Today two computer security researchers, Christopher Soghoian and Sid Stamm, released a draft of a forthcoming research paper in which they present evidence that certificate authorities (CAs) may be cooperating with government agencies to help them spy undetected on “secure” encrypted communications. (EFF sometimes advises Soghoian on responsible disclosure issues, including for this paper.) More details and reporting are available […]

All Your Browsing History Are Belong to Us

For several years, it has been a poorly kept secret that any Web site you went to could secretly search your browser’s history file to see what sites you had previously visited.  All the site owner had to do was ask.  And while browser history “sniffing” has been around for a long time, companies are finally starting to actively take […]

Why I Am Against Software Patents

The surprise to most people isn’t that I do not believe that software should be patentable. Given my long term interest in and coverage of free and open source software, I’m supposed to be at least mildly anti-establishment. It is also statistically unlikely that I would be in favor of patents, because industry sentiment is overwhelmingly against them at the […]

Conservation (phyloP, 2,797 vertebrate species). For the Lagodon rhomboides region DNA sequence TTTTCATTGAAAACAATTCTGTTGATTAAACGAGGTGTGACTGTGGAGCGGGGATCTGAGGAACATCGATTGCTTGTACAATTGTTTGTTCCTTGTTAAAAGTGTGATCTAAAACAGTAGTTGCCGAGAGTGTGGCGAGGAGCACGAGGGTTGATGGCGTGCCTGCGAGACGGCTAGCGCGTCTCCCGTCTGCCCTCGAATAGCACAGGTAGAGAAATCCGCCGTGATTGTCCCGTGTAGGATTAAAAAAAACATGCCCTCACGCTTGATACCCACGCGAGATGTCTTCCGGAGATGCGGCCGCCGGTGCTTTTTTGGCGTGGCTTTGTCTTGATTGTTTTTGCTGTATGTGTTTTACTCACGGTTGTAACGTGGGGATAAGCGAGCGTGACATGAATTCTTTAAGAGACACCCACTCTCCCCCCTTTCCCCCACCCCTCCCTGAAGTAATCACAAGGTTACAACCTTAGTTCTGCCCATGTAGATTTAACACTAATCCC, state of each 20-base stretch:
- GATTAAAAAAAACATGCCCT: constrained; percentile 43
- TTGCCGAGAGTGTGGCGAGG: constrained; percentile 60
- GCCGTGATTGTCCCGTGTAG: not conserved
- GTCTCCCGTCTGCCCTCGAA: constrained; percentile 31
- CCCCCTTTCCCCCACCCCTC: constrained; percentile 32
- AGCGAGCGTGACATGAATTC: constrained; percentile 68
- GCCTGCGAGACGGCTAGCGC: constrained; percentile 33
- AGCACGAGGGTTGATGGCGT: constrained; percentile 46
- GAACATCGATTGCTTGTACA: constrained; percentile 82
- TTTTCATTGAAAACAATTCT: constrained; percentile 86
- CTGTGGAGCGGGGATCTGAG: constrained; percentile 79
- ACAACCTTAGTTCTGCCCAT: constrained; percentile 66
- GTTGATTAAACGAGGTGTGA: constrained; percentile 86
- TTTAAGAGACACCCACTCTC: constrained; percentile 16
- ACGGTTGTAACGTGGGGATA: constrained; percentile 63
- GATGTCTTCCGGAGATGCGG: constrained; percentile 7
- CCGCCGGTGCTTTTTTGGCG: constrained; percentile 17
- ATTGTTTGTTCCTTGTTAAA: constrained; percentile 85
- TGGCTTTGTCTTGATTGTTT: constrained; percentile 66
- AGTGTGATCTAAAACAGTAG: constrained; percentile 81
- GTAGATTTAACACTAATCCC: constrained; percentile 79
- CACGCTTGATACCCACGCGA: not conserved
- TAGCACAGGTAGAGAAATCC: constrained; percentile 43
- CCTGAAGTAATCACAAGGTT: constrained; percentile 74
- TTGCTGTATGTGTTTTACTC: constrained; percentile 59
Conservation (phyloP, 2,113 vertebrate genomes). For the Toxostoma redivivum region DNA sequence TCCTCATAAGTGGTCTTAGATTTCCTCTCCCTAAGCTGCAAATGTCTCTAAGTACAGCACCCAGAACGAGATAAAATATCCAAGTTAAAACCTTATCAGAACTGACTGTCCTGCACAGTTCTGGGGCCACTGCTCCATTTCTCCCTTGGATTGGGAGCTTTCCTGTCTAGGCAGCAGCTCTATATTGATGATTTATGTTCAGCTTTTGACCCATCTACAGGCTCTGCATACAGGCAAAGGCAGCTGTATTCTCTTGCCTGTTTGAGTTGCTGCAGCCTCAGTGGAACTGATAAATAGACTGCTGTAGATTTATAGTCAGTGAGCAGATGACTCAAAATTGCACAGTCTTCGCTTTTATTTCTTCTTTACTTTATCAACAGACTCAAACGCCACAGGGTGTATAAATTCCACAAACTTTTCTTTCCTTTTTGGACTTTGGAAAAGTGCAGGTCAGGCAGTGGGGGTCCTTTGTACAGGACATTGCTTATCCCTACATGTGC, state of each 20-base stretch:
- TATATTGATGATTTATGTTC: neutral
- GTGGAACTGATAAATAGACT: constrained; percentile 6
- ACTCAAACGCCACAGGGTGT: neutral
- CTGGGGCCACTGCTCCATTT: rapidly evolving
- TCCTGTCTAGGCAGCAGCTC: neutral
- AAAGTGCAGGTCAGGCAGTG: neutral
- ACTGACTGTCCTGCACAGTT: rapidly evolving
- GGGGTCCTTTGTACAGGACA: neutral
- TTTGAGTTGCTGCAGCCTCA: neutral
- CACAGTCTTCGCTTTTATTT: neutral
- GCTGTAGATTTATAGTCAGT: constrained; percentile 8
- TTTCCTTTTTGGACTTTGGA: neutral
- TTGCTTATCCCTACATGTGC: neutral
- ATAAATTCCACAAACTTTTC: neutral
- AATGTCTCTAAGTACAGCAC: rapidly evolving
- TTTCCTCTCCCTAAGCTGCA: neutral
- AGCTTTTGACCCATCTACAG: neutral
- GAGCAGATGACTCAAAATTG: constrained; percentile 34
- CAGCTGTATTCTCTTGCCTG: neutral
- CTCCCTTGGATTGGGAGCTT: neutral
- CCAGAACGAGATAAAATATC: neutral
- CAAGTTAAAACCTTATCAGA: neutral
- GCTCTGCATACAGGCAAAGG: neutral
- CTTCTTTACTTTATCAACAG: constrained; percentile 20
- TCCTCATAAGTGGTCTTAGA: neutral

Who does that server really serve?

Who does that server really serve?

On the Internet, proprietary software isn’t the only way to lose your freedom. Software as a Service is another way to let someone else have power over your computing. Background: How Proprietary Software Takes Away Your Freedom Digital technology can give you freedom; it can also take your freedom away. The first threat to our control over our computing came […]

Web 2.0 versus Control 2.0

The fight for free access to information is being played out to an ever greater extent on the Internet. The emerging general trend is that a growing number of countries are attemptimg to tighten their control of the Net, but at the same time, increasingly inventive netizens demonstrate mutual solidarity by mobilizing when necessary. The Internet: a space for information-sharing […]

Privacy Isn’t Dead – It’s Not Even Sleeping

It’s become something of a predictable phenomenon: an article, op-ed, or blog post will surface with an incendiary quote indicating that privacy is dead, or that Internet users have given up privacy with abandon. A slew of data is thrown around – often reporting on teenagers’ online habits – and a eulogy for privacy is trumpeted. Last week, the process […]

The Beginning of the End of Data Retention

Last week, the German Constitutional Court issued a much-anticipated decision, striking down its data retention law as violating human rights. It was an important victory for Europe’s Freedom Not Fear movement, which was formed to oppose the EU Data Retention Directive. But it was also a reminder of the political work which remains to be done to defeat it. When […]